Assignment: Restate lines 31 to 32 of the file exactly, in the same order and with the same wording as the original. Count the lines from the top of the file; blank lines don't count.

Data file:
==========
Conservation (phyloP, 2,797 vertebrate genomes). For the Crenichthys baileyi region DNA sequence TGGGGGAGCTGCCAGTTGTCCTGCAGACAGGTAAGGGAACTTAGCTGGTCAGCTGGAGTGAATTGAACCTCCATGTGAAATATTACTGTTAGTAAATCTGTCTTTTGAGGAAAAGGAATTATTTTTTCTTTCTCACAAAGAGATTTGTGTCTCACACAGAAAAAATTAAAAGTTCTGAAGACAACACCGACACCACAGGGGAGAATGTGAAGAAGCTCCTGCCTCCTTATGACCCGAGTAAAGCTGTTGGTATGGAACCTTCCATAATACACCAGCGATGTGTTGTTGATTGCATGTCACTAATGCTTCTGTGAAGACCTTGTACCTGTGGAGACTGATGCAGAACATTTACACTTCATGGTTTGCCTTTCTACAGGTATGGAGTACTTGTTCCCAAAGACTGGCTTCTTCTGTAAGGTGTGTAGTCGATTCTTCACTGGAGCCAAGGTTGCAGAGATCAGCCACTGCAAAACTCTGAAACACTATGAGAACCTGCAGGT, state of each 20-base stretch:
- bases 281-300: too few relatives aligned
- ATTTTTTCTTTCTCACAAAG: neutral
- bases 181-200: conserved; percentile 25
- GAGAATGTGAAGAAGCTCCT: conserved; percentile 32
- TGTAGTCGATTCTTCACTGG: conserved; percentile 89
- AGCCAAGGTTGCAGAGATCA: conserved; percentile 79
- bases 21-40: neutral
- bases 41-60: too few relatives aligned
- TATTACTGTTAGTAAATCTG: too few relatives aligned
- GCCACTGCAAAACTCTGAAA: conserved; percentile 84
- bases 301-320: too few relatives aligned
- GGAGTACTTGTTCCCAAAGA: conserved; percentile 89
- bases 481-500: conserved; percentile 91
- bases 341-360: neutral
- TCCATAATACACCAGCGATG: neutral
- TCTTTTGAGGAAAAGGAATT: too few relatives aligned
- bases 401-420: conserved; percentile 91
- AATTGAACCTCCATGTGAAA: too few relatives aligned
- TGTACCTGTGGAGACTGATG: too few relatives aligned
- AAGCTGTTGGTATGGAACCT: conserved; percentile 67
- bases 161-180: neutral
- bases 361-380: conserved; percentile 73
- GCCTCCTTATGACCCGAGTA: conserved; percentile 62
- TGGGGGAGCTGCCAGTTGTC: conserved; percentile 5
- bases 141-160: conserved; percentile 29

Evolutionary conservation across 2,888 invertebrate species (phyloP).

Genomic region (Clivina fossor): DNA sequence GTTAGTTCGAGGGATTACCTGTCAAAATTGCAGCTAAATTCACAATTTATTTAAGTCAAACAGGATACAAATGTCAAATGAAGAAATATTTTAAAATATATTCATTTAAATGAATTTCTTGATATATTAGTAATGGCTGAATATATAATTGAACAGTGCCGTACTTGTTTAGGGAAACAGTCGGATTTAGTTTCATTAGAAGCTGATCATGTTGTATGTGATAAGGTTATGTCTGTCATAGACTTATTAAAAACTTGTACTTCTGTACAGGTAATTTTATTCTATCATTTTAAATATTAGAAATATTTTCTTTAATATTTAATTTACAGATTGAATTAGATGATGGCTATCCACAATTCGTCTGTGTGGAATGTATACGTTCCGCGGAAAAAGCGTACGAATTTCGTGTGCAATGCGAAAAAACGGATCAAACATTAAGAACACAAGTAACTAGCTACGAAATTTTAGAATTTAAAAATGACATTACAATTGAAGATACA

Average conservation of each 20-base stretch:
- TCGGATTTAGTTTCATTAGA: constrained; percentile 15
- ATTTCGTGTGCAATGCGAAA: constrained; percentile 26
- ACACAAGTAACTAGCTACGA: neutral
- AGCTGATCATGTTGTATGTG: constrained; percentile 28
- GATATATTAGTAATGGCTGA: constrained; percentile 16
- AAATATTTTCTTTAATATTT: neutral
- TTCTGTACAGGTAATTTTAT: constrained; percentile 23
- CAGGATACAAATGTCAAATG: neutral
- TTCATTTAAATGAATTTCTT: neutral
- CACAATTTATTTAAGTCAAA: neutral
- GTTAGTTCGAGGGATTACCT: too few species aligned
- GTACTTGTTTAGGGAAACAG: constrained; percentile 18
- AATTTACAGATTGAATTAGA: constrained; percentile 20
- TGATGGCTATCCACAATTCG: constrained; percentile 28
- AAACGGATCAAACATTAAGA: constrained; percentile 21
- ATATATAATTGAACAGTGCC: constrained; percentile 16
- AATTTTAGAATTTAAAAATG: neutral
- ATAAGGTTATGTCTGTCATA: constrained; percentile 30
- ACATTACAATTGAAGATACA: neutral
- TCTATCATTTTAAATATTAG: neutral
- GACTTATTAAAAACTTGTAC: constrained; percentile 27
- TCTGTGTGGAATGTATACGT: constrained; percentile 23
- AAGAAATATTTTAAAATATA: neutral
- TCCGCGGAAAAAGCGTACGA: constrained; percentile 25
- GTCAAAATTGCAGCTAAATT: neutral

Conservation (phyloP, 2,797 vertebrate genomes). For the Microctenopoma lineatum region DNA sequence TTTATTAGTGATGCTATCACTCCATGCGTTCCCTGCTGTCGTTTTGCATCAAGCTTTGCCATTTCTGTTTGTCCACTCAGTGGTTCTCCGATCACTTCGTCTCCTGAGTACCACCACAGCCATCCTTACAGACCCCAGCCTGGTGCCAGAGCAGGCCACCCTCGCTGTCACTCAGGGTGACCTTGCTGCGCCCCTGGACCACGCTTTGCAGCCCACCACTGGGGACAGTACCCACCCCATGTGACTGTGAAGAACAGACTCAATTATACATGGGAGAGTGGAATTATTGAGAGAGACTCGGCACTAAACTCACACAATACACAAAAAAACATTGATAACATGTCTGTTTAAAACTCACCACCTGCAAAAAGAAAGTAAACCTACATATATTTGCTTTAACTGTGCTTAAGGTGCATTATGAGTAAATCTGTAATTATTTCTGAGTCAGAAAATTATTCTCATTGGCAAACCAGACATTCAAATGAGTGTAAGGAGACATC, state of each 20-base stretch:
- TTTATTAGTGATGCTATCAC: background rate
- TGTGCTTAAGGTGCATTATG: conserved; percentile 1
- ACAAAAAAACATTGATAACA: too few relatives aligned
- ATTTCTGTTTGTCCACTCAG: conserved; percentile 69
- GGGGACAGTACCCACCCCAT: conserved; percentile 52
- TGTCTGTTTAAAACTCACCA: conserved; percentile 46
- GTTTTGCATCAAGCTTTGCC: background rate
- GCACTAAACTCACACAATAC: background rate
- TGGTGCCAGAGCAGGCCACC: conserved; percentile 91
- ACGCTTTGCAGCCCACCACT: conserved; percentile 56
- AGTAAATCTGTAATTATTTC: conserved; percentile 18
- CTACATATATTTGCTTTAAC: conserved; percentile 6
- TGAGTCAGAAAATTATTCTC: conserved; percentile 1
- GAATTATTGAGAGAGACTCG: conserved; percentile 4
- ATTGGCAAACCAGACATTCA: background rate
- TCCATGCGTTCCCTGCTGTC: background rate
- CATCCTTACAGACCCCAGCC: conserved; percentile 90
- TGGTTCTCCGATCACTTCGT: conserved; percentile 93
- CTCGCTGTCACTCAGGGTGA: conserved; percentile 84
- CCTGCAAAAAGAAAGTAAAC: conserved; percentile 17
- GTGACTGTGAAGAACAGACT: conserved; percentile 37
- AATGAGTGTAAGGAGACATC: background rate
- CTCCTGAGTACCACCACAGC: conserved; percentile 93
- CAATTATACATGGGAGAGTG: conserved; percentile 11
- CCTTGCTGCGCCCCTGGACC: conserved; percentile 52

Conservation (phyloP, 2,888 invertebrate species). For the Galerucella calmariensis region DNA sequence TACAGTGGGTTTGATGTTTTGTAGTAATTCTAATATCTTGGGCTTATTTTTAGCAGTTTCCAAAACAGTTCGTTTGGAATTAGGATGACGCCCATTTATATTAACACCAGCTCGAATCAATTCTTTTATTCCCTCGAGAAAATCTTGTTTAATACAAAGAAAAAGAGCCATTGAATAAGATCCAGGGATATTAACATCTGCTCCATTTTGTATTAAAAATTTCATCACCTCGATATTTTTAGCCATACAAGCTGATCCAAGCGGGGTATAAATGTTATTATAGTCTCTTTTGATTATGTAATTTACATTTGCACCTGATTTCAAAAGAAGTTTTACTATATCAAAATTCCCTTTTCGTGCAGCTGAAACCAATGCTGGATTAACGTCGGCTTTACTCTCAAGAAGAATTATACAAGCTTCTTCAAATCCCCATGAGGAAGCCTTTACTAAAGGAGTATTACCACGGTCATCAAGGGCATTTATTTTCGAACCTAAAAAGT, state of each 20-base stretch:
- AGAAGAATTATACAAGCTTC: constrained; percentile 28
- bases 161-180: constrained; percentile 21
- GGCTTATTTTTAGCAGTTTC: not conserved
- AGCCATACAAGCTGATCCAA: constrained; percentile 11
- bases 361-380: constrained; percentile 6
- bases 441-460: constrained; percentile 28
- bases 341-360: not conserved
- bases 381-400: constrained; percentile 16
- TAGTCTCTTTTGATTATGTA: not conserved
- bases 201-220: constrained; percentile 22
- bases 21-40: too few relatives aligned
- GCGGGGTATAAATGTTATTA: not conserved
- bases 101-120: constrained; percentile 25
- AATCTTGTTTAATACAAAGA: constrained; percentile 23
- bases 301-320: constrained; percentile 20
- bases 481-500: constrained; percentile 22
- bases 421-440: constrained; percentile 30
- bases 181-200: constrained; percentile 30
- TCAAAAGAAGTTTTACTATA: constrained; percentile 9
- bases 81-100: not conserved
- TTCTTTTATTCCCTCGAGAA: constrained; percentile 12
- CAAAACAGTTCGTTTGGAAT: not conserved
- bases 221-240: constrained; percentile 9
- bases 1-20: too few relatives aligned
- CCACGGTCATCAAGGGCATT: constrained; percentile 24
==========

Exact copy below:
- ATTTCGTGTGCAATGCGAAA: constrained; percentile 26
- ACACAAGTAACTAGCTACGA: neutral